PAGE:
Divorce affects a child much like the planes that slammed into the World Trade Towers. The damage is more severe than first observed. It burns their very soul - from the inside out. The horror is progressive, unyielding and moves onward beyond the observation of those who caused the injury. And eventually, often when the child is now an adult, the internal foundations that make them a whole person come crashing down into a massive pile of rubble.
My mom and dad didn't love each other. He was dying of cancer, they were separated and, five days before I was born, my dad died. The families polarized, didn't speak to one another and my mom quickly abandoned my father's side of the family after the funeral, ran off and remarried ten months later.
My mom and stepfather didn't love each other, either. And I grew up hiding my brother and sister under beds at night during huge and often violent arguments.
I didn't know about my real father till I was 12, during one of those wall-smashing fights. I didn't carry his name, I knew nothing about him. Who was this man? Who was this mysterious new father? And who on earth was this guy I thought was my dad all this time? I wasn't allowed to ask, so I let it go.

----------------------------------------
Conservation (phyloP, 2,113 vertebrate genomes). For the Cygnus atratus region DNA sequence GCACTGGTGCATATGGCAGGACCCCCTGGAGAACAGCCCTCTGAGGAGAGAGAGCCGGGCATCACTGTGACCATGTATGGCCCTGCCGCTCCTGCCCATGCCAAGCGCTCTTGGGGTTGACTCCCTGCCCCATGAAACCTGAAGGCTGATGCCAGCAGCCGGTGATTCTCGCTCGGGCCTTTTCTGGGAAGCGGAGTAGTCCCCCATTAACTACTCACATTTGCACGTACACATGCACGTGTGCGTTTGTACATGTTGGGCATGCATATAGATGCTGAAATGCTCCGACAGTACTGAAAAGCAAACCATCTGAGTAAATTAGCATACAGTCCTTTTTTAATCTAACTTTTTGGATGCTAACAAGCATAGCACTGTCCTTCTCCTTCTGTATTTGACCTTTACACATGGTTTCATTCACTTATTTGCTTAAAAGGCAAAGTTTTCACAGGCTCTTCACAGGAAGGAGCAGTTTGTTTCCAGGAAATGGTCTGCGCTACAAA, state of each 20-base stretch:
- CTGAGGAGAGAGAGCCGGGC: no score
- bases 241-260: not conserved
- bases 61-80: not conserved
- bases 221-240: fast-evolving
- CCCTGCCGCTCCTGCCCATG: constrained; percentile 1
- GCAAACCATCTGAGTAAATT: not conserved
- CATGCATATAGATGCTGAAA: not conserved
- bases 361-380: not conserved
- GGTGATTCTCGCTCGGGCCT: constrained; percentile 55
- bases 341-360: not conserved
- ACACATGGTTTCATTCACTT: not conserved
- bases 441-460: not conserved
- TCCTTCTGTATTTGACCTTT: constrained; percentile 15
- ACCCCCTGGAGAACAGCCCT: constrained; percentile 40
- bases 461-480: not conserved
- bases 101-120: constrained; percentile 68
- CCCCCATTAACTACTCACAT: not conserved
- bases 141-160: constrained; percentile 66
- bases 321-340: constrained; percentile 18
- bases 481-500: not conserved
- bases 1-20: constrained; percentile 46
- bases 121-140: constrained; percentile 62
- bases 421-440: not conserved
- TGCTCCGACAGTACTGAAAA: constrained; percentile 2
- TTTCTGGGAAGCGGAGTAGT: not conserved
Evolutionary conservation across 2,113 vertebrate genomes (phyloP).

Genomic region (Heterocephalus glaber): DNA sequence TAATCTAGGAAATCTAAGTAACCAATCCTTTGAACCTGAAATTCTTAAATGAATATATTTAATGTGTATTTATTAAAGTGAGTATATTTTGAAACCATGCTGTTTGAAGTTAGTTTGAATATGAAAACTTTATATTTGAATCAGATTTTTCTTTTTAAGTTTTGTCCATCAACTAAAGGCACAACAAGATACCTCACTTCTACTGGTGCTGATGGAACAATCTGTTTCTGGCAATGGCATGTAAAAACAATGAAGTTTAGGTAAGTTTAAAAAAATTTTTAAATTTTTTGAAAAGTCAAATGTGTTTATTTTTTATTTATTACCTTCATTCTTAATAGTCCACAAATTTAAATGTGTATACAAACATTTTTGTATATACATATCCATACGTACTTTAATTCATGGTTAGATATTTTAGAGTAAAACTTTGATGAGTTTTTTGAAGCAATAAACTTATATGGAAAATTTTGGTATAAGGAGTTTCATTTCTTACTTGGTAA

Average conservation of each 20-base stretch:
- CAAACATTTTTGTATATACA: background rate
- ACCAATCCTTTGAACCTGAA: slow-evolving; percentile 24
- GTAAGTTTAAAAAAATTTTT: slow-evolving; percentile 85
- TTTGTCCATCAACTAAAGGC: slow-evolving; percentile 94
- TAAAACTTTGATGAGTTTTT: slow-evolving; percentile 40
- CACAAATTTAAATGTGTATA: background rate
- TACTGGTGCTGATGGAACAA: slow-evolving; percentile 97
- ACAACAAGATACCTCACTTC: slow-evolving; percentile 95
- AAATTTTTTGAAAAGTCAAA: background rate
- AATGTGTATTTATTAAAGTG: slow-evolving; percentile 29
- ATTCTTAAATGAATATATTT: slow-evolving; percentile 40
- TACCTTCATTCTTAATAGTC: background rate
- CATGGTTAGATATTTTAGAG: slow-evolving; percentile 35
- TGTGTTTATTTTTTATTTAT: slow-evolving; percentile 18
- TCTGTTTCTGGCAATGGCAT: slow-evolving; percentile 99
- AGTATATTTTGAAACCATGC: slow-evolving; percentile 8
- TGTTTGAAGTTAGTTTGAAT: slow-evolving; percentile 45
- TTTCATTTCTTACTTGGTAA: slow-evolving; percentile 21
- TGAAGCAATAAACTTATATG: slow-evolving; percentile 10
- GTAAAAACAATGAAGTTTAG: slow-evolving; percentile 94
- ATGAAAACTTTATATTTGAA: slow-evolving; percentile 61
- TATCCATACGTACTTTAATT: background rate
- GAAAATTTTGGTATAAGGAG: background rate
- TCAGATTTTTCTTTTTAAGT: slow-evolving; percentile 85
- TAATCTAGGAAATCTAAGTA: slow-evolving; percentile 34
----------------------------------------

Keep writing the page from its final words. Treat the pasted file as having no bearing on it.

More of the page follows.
I stayed silent for several years and just lived my life. I have learned that kids who grow up like this often gravitate to the very drama and unhealthy personalities they desperately want to flee from. And the planes that crashed into me as a kid burned. And my towers fell and my first marriage ended in rubble. When my second marriage failed, very much against my hope and will, I went on a search for my real dad and his family.
I recently found my cousin Laddie, who as a young boy was very close to my dad. He has given me a wealth of photos and newspaper clippings and told me many stories that helped get to know my father better. And he showed me a copy of the family tree that listed all the brothers and sisters and aunts and uncles of my dad's family.
And when you come to the line of my dad and mom, to the part about me, there is simply a question mark and a note that says "... name and location unknown."
Wow. It wasn't intended to be that way, I know. But all I ended up being in my dad's life was a "question mark."